Winds of change: The Great Plains' powerful new economic dynamic
When the wind blows across the prairie, somebody makes money
You expect scenes of harvest on Colorado’s eastern prairies, such as the blue New Holland tractor disking the brown earth, rows of green corn in the distance, their tassels flipping in the breeze, waiting to be sliced into silage for cattle feed.
But what captures your eyes now as you drive north from Burlington, a town of 4,000 people located along Interstate 70 near the Kansas stateline, are the white wind turbines towering overhead, 86 of them in the Carousel Wind Farm. The $240 million project is the newest among Colorado’s 23 wind farms.
Colorado barely had enough wind generation to count in the year 2000. Last year, though, wind produced 14.11 percent of the state’s electricity, dwarfing hydroelectricity (2.83 percent) and solar (0.55 percent). And more wind is coming.
Utilities used to buy wind power to comply with renewable portfolio mandates. Now, they’re buying wind generation because it’s cheap. Costs dropped 66 percent from 2009 through 2014, according to a recent U.S. Department of Energy study. This cost reduction has been driven by improved siting techniques, but also larger turbines.
Average height of turbines grew 41 percent in the last 15 years. Blades from tip to tip more than doubled. At Rush Creek, Xcel’s planned behemoth project along I-70 east of Limon, the maximum height of turbines will be 135 meters (443 feet). Colorado’s tallest building, the 56-story Republic Plaza in Denver, is 218 meters (714 feet).
The Great Plains have a new and powerful economic dynamic. To be clear, it’s still farm country, with scattered oil and gas production. Now there’s renewable generation, too. Colorado has 1,879 wind turbines, nearly all of them east of I-25. The renewable generation has steadied local economies.
“Because of hail and drought, there’s no guarantee you are going to have a crop every year. But the wind blows every day,” says John Buol, who has seven turbines of the Carousel project on his 3,000 acres of land north of Burlington. He will soon get royalty payments based on electricity generation from the turbines.
In Sterling, about 140 miles north of Burlington, Brad Hofmeister, appraisal analyst for Logan County, reports that 10 percent to 15 percent of the county’s total tax assessment is directly related to the county’s 227 turbines. The local Northeastern Junior College has a program to train wind-turbine service technicians, a job category that the U.S. Bureau of Labor Statistics says will outpace health care and technology in demand growth through 2024. Technicians, according to the college, start at $18 to $22 per hour on average.
Eighty percent of generation occurs in four counties: Logan (Sterling), Lincoln (Hugo and Limon), Weld (Greeley) and El Paso (Colorado Springs). These turbines have maximum generating capacity of 2,965 megawatts, but will likely reach 4,000 megawatts within the next couple of years, says Tom Darin of the American Wind Energy Association. He says that benchmark could double to 8,000 megawatts within a decade. This compares with the 1,636 megawatt capacity at Colorado’s largest coal-fired power plant, the Comanche complex near Pueblo.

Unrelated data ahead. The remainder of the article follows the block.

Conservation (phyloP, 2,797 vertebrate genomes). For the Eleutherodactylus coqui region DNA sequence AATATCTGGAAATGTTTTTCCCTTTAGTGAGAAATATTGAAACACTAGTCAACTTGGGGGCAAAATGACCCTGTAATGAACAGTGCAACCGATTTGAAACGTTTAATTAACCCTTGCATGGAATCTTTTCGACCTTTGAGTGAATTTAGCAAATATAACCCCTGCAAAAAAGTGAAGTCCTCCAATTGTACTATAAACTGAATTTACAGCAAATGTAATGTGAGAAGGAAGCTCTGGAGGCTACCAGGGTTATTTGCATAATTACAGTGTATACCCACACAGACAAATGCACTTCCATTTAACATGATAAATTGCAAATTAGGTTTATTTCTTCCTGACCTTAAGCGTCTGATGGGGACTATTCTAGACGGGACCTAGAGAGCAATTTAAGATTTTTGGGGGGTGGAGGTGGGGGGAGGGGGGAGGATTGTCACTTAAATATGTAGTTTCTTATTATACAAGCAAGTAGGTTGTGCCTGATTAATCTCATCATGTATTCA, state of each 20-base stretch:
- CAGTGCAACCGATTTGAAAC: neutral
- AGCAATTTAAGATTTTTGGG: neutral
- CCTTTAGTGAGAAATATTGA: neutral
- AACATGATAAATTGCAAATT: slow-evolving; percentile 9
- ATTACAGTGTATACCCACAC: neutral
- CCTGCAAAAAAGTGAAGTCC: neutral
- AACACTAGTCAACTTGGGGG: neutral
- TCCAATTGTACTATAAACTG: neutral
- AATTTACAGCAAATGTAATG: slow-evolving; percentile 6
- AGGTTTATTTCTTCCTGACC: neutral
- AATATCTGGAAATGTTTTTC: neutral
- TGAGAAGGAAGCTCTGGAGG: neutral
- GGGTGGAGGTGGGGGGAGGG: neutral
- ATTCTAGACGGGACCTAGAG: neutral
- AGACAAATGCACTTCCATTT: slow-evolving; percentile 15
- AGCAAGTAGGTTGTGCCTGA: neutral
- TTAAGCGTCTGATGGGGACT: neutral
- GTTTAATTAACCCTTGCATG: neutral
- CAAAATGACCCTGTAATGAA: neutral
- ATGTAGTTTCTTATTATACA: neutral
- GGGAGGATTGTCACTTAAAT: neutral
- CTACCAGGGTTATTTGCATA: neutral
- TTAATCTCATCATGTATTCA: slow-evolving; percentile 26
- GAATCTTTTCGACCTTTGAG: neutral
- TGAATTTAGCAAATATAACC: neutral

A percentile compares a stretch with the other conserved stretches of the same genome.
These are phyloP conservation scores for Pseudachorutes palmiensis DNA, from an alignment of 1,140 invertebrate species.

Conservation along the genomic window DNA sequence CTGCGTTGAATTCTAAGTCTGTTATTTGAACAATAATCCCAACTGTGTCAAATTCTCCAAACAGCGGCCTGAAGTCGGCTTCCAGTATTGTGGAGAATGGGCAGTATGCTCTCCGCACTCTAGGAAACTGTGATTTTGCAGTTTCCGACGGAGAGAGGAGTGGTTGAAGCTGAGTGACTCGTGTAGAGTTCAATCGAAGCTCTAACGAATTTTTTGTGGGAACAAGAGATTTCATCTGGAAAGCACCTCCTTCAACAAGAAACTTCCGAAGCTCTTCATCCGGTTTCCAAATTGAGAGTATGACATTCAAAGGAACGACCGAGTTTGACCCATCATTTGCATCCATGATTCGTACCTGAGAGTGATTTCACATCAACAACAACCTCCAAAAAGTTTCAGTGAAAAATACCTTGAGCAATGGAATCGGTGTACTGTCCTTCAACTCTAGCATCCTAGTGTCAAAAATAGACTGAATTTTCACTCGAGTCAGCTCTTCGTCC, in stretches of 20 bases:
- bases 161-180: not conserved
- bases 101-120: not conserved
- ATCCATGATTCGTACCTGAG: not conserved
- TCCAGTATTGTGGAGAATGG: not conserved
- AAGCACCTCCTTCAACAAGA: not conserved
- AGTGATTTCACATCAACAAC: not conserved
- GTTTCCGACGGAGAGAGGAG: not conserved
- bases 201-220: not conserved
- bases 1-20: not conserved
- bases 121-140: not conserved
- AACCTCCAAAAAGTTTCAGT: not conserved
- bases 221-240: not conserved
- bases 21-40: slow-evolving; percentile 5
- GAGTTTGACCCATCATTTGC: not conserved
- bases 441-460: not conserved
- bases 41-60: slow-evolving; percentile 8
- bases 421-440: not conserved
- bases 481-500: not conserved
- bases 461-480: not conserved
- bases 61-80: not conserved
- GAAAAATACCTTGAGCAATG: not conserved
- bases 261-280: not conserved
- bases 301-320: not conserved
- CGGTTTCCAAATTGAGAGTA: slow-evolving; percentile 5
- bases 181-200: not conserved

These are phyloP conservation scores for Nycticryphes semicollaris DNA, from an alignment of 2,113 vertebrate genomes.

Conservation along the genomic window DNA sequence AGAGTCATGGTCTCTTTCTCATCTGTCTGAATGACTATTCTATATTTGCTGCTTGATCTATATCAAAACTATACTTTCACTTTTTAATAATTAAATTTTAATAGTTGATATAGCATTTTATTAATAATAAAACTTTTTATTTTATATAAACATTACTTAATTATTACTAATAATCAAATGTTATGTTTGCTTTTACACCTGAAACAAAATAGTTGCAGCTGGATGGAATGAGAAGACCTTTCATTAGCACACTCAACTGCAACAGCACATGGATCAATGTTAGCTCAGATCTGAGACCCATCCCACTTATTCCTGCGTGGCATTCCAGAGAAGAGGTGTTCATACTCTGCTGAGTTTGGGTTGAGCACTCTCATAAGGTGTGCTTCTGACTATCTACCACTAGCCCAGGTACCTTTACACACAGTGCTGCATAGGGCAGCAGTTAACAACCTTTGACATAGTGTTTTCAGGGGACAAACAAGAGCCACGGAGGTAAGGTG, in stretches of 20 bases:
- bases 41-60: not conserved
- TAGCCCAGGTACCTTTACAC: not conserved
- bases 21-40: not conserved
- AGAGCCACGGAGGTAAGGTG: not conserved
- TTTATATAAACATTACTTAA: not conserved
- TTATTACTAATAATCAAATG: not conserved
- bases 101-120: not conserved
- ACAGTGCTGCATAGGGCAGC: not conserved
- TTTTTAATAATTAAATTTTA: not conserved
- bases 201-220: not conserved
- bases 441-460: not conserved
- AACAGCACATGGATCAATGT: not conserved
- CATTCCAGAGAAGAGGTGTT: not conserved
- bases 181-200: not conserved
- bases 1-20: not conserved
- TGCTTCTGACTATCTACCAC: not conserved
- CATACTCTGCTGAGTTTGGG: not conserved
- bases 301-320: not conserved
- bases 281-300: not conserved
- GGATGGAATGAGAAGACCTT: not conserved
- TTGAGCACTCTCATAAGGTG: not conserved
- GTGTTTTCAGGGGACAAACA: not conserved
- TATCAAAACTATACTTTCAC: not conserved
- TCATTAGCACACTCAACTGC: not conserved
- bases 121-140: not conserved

Wind, unlike coal and natural gas plants, produces electricity intermittently. Matching supply with demand is more challenging. A program developed by Boulder-based National Center for Atmospheric Research in partnership with Xcel allows the utility to estimate wind generation 36 hours in advance. Projections hit within 10 percent of actual production.
That predictive ability has produced startling figures. Early one morning last November, a time of low demand, 67 percent of Xcel’s Colorado-made electricity came from wind turbines. More impressive yet, wind provided 54 percent of electricity for two full 24-hour periods last year to Xcel customers.
“It’s absolutely remarkable what we have been able to accomplish in terms of being able to maintain system reliability,” says Frank Prager, Xcel’s vice president for policy and federal affairs. “If you go back 15 years, we wouldn’t have even thought this was remotely possible.”
Xcel had little wind in its Colorado portfolio 15 years ago. Then came the 2004 voter mandate to investor-owned utilities, Xcel and Black Hills Energy, requiring 10 percent renewable power by 2015. After that, legislators twice raised the renewable portfolio standard. Xcel, which supplies electricity to 65 percent of Colorado customers, has reached 25 percent renewables and expects to hit the mandated 30 percent two years in advance of the 2020 deadline.
It won’t stop there. “We’re going to be adding more and more (wind energy), because the price is good,” Prager says. It costs money to build turbines, he adds, but unlike coal and gas, the wind is free. And it’s carbon free. At least for planning purposes, Xcel assumes a future tax on carbon emissions anywhere between $0 and $40 a ton.